Author Topic: Halloween, trick & treat and bonfire night advice  (Read 90526 times)

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Offline anna

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Re: Halloween, trick & treat and bonfire night advice
« Reply #30 on: November 12, 2002, 02:20:57 pm »
In Borehamwood, they put on a very impressive FREE display. They do it every year, and the sole intention is that people don't have to pay so everyone can go, and get a good display and hopefully won't do their own.

Fact is even the smallest displays can work out expensive, we have a large family, and instead of just doing a family ticket which covers all children we had to pay a family ticket plus more........bringing the total to a £19 and then of course there are the extras food on sale, light wands etc........

Fact is if more councils were willing to put on displays for affordable prices, then there would be less home displays.......better still just stop selling  fireworks in shops, make is illigal for people to buy them unless they have a licence to put on a big display.  In the wrong hands fireworks are very dangerous!

With the prices the Furzefield charges for instance, they must have a big enough surplus to put on a display each year for the locals!
« Last Edit: November 12, 2002, 02:22:40 pm by anna »
 

Offline jet

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Re: Halloween, trick & treat and bonfire night advice
« Reply #31 on: November 12, 2002, 02:38:51 pm »
It is a requirement of the health and safety executive that a licence be obtained for the storage ( even temporary) of explosives including gunpowder and derivitives on domestic property.
Not a lot of people know that ;D
regards,
jet
 

Ed

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Re: Halloween, trick & treat and bonfire night advice
« Reply #32 on: November 12, 2002, 02:43:13 pm »
I tend to go down to Battle bonfire in Sussex - its one of the biggest and its a free event. The fireworks (all £10,000 worth!) are paid for by fundraising events throughout the year and from donations mainly from local businesses.

On the night street collecters collect money from the crowd, and this is given to local charities and good causes and not spent on on the firewroks themselves.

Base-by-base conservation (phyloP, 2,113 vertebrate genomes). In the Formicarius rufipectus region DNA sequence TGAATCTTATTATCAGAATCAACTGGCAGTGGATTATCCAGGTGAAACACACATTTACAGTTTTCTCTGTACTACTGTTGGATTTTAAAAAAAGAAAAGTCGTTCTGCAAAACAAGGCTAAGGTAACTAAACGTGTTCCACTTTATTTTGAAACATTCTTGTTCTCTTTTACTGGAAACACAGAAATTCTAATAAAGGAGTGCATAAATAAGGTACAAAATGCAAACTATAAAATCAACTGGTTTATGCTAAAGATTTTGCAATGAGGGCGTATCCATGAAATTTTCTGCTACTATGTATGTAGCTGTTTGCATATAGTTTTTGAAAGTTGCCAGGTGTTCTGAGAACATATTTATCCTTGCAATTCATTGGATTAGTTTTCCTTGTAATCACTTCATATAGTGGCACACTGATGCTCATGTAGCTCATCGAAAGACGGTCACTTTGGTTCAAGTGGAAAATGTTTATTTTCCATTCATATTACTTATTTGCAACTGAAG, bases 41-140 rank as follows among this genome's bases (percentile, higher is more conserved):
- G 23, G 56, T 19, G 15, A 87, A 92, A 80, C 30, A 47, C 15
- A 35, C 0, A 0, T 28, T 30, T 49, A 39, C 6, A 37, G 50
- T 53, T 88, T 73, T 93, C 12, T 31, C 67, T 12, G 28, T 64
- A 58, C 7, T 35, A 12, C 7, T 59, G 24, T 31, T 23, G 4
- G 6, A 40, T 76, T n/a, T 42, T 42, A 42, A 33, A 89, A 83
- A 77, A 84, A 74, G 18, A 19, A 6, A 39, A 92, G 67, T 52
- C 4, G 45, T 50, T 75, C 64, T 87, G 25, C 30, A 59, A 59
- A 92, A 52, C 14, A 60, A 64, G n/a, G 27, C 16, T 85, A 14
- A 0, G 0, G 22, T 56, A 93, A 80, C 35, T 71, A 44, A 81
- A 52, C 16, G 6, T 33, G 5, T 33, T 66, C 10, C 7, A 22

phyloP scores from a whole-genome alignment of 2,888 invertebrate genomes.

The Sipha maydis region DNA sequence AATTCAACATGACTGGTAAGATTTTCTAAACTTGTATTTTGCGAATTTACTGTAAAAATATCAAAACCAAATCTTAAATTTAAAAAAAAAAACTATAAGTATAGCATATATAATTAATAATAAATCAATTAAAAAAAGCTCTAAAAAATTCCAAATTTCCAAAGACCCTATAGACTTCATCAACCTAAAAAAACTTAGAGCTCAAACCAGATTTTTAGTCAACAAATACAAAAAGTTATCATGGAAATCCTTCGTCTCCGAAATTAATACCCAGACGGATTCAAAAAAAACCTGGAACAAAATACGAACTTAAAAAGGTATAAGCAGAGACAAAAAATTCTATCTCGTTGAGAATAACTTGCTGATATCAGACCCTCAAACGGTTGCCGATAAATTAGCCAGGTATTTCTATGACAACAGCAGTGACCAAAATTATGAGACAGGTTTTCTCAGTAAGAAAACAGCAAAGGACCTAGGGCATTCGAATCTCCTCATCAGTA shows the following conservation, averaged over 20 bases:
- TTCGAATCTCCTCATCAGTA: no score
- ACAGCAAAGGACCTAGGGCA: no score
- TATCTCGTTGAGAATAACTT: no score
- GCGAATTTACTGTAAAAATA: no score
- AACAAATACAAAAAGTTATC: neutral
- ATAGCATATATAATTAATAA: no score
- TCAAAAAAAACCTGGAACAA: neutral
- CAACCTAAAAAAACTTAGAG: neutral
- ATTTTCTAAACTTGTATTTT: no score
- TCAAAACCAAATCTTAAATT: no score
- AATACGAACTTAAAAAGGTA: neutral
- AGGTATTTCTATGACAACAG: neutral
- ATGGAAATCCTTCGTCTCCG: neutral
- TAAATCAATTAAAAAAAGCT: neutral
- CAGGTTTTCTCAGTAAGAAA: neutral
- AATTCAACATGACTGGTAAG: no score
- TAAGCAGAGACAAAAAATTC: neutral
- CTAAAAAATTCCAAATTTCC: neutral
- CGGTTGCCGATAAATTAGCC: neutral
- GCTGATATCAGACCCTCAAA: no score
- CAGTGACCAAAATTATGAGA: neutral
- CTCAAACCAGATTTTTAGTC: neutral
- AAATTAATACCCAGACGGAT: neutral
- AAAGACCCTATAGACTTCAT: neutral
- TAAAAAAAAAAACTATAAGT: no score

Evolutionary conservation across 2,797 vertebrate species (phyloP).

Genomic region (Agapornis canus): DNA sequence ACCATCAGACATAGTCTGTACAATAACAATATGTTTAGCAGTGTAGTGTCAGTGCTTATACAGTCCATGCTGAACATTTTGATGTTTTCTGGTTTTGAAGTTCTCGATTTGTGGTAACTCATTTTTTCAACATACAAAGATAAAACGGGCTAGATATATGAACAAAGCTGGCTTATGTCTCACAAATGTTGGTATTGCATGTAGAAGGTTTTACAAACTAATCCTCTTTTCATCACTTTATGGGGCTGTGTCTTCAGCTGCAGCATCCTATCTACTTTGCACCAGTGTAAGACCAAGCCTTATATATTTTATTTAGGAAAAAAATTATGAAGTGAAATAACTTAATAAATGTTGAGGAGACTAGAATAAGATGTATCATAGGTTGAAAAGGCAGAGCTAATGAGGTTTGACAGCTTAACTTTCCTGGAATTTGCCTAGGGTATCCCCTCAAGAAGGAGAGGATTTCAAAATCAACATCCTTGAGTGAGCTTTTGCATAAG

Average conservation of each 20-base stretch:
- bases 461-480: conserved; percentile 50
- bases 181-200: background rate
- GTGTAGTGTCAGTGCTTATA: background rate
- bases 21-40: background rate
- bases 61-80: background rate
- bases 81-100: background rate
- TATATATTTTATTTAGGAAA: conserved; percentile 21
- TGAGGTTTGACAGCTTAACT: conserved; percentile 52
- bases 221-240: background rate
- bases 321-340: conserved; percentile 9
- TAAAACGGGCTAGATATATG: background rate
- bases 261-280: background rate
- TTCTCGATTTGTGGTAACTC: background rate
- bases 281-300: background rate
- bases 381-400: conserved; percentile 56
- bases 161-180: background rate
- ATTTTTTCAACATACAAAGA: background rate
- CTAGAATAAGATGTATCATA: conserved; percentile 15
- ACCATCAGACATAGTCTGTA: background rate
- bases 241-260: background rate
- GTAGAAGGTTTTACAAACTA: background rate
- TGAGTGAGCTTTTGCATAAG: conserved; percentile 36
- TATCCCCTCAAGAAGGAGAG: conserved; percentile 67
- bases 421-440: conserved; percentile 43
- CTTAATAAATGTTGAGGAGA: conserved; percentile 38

Its a really fantastic event!

If anyones is interested they have a website at http://www.battelbonfireboyes.cjb.net/
 

John_fraser

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Re: Halloween, trick & treat and bonfire night advice
« Reply #33 on: November 12, 2002, 03:06:19 pm »
We put on a small display and two last year. Because my children and the children we invited are very young (all under 6 years) it suited us better than an organised display, which tend to start latter, last too long, are too crowded and donít have breaks at the right time for toddlers.

True fireworks are dangerous, but so are petrol, cigarettes, matches, painkillers, garden ponds etc. They are noisy, but Iíve never had issues sleeping though the neighboursí displays. Nor have my children. The last couple of weeks have had a lot of otherwise miserable evenings brightened up.
 

Offline Swan

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Re: Halloween, trick & treat and bonfire night advice
« Reply #34 on: November 12, 2002, 03:40:26 pm »
I'm a sucker for any of the family based celebrationss (bonfire night, christmas, etc),
even Halloween were our little squabs can dress up, and bob for apples before a little supervised trick or treating

Anytime we can get all of the kids and adults around for a chinwag and a catch-up is bliss   ::)

The point not being to set off enough pyrotechnics to change weather patterns, but enough to be interesting, and more to see the family and have a couple of glasses of mulled wine and some sparkers for the kids (gloves, bucket of water for the used ones)

and yes I'm afraid we did have a bonfire
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Offline jet

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Re: Halloween, trick & treat and bonfire night advice
« Reply #35 on: November 12, 2002, 04:37:53 pm »
Dear John,
My point was the time of loud bangs and the fact that it goes on to the point of boredom and nuisance.
I should imagine that the people in imp land were more thoughtfull than some up this way over the hill ;)
Dear Swan,
So it was you :) :) :) :)
Gets us chatting though doesn't it ;)
regards,
jet
 

Astra

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Re: Halloween, trick & treat and bonfire night advice
« Reply #36 on: November 12, 2002, 08:02:51 pm »
I love bonfire night.  But only bonfire night.